On the Beat | By Wong Chun Wai

Avoid protocol and keep it simple

The following day, Chief Secretary to the  Government Tan Sri Abdul Halim Ali said  that from now on protocol would be set
aside  at functions to enable leaders and
government officials to get to know the public better.

He said the people should be allowed to sit 
with the leaders, even with the Prime Minister himself.

The directive, he said, had been conveyed 
to the heads of department so that leaders  could interact with the people and get
to  know their problems directly.

The decision is long overdue. Organisers 
of public functions, involving government  leaders, often waste valuable time on
elaborate and tedious welcoming ceremonies.

These time-consuming ceremonies are not  just expensive and unproductive but
trivial  at times.

More often that not, school children have 
to take part in these ceremonies. Dressed up  in the various costumes representing the  country's ethnic groups, they sometimes  have to wait for hours for the VIP to turn

I recall being at a function a few years 
back in Limbang, Sarawak, where a Lun 
Bawang schoolgirl stood barefeet in the hot  sun waiting for a VIP to arrive.

Standing on the tarred road, the blistering 
heat was too much for her. I urged her to put  on her shoes or wait in the shade.

But like all students who fear offending 
their teachers, she refused, preferring to  suffer quietly.

The VIP, when he finally arrived, hardly 
noticed her, quickening his pace to make up  for lost time.

In all fairness, the VIP should not be 
blamed. The fault lies with the organisers  who, in trying to please the
powers-that-be,  often spare little
thought for people like the 

That aside, the rakyat should not be subjected to boring and long-winded
speeches.  The stage should be left to
the key speaker.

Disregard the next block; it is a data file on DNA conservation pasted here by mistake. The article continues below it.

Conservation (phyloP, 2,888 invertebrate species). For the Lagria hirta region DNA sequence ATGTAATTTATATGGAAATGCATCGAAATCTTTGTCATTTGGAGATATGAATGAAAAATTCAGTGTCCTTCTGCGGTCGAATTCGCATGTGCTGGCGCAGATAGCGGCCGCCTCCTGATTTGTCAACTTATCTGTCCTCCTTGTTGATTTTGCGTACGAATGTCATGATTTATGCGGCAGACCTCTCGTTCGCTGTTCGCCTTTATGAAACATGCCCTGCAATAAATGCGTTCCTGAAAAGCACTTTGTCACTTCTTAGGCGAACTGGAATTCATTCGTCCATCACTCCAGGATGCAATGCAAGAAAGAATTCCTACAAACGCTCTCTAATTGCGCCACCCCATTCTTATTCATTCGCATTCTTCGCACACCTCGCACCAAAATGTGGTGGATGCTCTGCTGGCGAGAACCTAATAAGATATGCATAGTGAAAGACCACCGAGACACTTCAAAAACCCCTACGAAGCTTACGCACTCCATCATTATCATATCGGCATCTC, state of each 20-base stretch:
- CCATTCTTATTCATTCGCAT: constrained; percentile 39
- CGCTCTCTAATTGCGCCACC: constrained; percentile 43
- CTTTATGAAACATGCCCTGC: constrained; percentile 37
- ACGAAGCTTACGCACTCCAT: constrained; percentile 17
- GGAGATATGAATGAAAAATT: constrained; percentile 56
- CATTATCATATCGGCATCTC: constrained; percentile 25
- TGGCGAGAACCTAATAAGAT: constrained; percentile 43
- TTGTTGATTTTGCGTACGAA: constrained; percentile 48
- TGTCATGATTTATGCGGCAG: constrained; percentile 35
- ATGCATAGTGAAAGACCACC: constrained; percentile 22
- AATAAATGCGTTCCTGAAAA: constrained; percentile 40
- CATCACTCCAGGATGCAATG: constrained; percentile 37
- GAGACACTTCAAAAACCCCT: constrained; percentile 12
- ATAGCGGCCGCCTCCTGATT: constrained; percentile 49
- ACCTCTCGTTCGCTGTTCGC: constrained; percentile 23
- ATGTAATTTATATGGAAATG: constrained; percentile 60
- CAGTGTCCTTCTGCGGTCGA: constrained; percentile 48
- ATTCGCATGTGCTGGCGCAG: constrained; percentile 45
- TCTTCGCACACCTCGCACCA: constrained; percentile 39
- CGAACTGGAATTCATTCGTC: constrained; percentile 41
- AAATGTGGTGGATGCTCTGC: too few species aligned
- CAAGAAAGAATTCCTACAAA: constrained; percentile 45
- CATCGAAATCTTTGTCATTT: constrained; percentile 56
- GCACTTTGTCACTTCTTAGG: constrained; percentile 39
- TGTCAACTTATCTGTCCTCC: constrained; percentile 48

It should not be an occasion of extravagant 
adulation; leaders should get to the point.

It would help if the speakers do away with 
the tiresome practice of making references  to all the Tan Sris, Datuks, Datins and
Yang  Berhormats present as a prelude to
the  speech.

Is it any wonder that we often see Malaysians falling asleep when a VIP is

As with most Malaysian functions, the 
VIPs and the guests usually end up having a  meal.

Reporters are familiar with scenes of 
VIPs attempting to sit nearest to their party  boss, presumably to show that they are
the  favoured ones. Others assume that by
sitting  next to the big shot, the
chances of appearing in the news would be better.

Unfortunately, the ones who really matter  
the common folk  are unable to
mingle  with the leaders. Often, they are
relegated to  forming queues outside the
hall where they  jostle to shake the
VIP's hand.

Ironically, these are the people who usually treasure the little gesture by the

Fellow VIPs need not be seated together 
since they meet most of the time.

If the Umno supreme council meeting in 
Ipoh is to be a precedent, each council members should be assigned to a
table so that the  leaders can hear for
themselves what the  grassroots have to

Organisers of public events should also refrain from subjecting their guests to
performing ridiculous tasks for the sake of photo opportunities which most
Malaysians are  no longer impressed

At the end of the day, our leaders should 
realise that the simple things in life are often the best.